# Ostrowski's theorem

Now, let {displaystyle a,nin mathbb {N} } with a > 1. Express bn in base a: {displaystyle b^{n}=sum _{i0.} Hence {displaystyle b^{n}geq a^{m-1},quad } so {displaystyle quad mleq n,{frac {log b}{log a}}+1.} Then we see, by the properties of an absolute value: {displaystyle |b|_{*}^{n}=|b^{n}|_{*}leq sum _{i1,} the above argument shows that {displaystyle |a|_{*}>1} regardless of the choice of a > 1 (otherwise {displaystyle |a|_{*}^{log _{a}!b}leq 1} , implying {displaystyle |b|_{*}leq 1} ). As a result, the initial condition above must be satisfied by any b > 1.

Thus for any choice of natural numbers a, b > 1, we get {displaystyle |b|_{*}leq |a|_{*}^{frac {log b}{log a}},} i.e.

{displaystyle {frac {log |b|_{*}}{log b}}leq {frac {log |a|_{*}}{log a}}.} By symmetry, this inequality is an equality.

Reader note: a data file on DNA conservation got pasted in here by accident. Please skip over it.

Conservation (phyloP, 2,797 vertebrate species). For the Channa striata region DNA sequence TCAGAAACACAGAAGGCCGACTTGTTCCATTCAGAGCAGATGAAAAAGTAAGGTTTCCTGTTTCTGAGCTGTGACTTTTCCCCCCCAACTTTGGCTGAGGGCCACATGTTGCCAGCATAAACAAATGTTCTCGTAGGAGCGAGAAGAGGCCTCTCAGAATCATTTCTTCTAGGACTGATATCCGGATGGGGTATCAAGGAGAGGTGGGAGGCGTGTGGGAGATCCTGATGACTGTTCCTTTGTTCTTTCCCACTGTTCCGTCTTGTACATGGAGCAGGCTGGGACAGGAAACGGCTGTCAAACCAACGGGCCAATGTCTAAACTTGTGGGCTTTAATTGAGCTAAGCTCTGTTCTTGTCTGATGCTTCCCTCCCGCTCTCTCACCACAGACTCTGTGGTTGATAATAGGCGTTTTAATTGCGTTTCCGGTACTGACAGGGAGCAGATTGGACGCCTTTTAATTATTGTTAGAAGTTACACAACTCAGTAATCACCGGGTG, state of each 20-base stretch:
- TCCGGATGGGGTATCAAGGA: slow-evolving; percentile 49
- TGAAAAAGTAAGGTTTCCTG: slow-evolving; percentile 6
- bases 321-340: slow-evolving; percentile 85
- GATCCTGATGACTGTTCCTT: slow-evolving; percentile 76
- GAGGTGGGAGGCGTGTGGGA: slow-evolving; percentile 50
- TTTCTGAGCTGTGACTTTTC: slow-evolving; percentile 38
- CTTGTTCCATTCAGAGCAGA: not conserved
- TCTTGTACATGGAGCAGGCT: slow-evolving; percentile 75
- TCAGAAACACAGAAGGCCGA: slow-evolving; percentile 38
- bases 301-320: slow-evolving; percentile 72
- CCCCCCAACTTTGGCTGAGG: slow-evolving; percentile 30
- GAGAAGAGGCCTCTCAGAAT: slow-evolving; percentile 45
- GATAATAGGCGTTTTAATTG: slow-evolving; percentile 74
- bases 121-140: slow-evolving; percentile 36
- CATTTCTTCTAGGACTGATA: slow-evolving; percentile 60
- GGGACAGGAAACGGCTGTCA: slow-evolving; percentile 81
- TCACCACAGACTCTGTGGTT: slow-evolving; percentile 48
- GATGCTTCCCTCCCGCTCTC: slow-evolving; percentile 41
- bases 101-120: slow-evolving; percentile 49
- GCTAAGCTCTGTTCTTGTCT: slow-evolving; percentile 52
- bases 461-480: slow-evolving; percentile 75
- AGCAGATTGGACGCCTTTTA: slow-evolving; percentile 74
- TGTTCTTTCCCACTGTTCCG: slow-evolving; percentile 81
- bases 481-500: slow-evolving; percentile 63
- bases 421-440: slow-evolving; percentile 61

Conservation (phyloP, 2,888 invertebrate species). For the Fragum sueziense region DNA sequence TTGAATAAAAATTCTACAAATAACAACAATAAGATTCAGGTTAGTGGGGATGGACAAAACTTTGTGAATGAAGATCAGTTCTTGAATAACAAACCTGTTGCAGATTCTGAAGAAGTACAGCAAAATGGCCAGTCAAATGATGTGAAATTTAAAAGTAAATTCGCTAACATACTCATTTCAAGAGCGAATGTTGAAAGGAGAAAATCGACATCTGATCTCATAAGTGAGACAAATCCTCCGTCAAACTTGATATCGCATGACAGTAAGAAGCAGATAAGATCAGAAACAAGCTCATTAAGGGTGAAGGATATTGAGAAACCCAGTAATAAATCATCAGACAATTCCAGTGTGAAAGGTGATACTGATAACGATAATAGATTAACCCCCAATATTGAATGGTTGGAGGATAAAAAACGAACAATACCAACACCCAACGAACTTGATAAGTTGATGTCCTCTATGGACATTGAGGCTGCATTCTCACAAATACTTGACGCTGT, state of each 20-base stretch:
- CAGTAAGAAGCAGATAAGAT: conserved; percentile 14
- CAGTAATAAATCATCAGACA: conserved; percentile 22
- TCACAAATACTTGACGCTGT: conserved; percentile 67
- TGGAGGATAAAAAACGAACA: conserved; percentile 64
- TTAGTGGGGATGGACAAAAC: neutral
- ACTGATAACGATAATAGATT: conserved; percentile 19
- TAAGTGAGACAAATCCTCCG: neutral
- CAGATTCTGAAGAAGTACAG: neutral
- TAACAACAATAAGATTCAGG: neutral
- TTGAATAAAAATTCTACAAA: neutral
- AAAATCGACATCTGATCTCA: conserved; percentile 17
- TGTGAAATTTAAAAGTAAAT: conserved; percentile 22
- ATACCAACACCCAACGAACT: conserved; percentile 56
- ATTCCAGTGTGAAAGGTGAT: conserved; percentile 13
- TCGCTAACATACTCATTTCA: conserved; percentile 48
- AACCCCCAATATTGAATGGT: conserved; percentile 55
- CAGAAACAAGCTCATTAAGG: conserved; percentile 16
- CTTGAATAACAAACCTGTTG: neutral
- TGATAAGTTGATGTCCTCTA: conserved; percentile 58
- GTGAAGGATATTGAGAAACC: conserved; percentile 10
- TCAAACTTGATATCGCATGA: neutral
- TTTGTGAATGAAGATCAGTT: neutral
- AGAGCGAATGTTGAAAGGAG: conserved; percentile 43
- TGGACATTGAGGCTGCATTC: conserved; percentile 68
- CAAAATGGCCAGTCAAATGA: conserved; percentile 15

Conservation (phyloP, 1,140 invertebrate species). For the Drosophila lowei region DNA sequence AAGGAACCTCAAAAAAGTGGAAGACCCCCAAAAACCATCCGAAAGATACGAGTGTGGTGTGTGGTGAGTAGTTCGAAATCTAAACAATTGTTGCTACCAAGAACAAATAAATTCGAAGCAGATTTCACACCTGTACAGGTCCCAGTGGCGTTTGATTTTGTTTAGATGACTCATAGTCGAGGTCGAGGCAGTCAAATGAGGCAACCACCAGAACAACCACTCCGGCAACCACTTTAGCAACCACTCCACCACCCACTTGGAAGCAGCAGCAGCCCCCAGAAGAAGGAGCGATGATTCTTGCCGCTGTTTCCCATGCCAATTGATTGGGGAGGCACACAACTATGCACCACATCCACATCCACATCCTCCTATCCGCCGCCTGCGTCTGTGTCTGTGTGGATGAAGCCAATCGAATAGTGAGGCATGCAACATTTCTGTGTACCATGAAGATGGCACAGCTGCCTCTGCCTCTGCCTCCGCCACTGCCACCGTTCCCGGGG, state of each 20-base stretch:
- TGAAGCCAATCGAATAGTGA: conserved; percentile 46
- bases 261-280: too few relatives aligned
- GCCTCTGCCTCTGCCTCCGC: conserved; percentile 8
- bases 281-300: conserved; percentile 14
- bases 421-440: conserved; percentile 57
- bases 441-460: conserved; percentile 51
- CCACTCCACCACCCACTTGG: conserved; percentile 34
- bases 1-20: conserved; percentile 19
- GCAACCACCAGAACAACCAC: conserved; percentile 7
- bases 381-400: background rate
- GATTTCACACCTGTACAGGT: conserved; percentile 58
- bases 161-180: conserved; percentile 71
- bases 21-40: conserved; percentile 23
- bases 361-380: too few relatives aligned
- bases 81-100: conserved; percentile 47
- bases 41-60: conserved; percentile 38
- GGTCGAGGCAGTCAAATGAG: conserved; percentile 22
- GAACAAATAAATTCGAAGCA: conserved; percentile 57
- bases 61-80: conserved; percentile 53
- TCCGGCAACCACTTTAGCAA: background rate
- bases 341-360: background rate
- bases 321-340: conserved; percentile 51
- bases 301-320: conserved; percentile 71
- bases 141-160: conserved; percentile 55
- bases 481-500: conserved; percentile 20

Since a, b were arbitrary, there is a constant {displaystyle lambda in mathbb {R} _{+}} for which {displaystyle log |n|_{*}=lambda log n} , i.e. {displaystyle |n|_{*}=n^{lambda }=|n|_{infty }^{lambda }} for all naturals n > 1. As per the above remarks, we easily see that {displaystyle |x|_{*}=|x|_{infty }^{lambda }} for all rationals, thus demonstrating equivalence to the real absolute value.

Case (2) As this valuation is non-trivial, there must be a natural number for which {displaystyle |n|_{*}<1.} Factoring into primes: {displaystyle n=prod _{i

Si quieres conocer otros artículos parecidos a Ostrowski's theorem puedes visitar la categoría Theorems in algebraic number theory.

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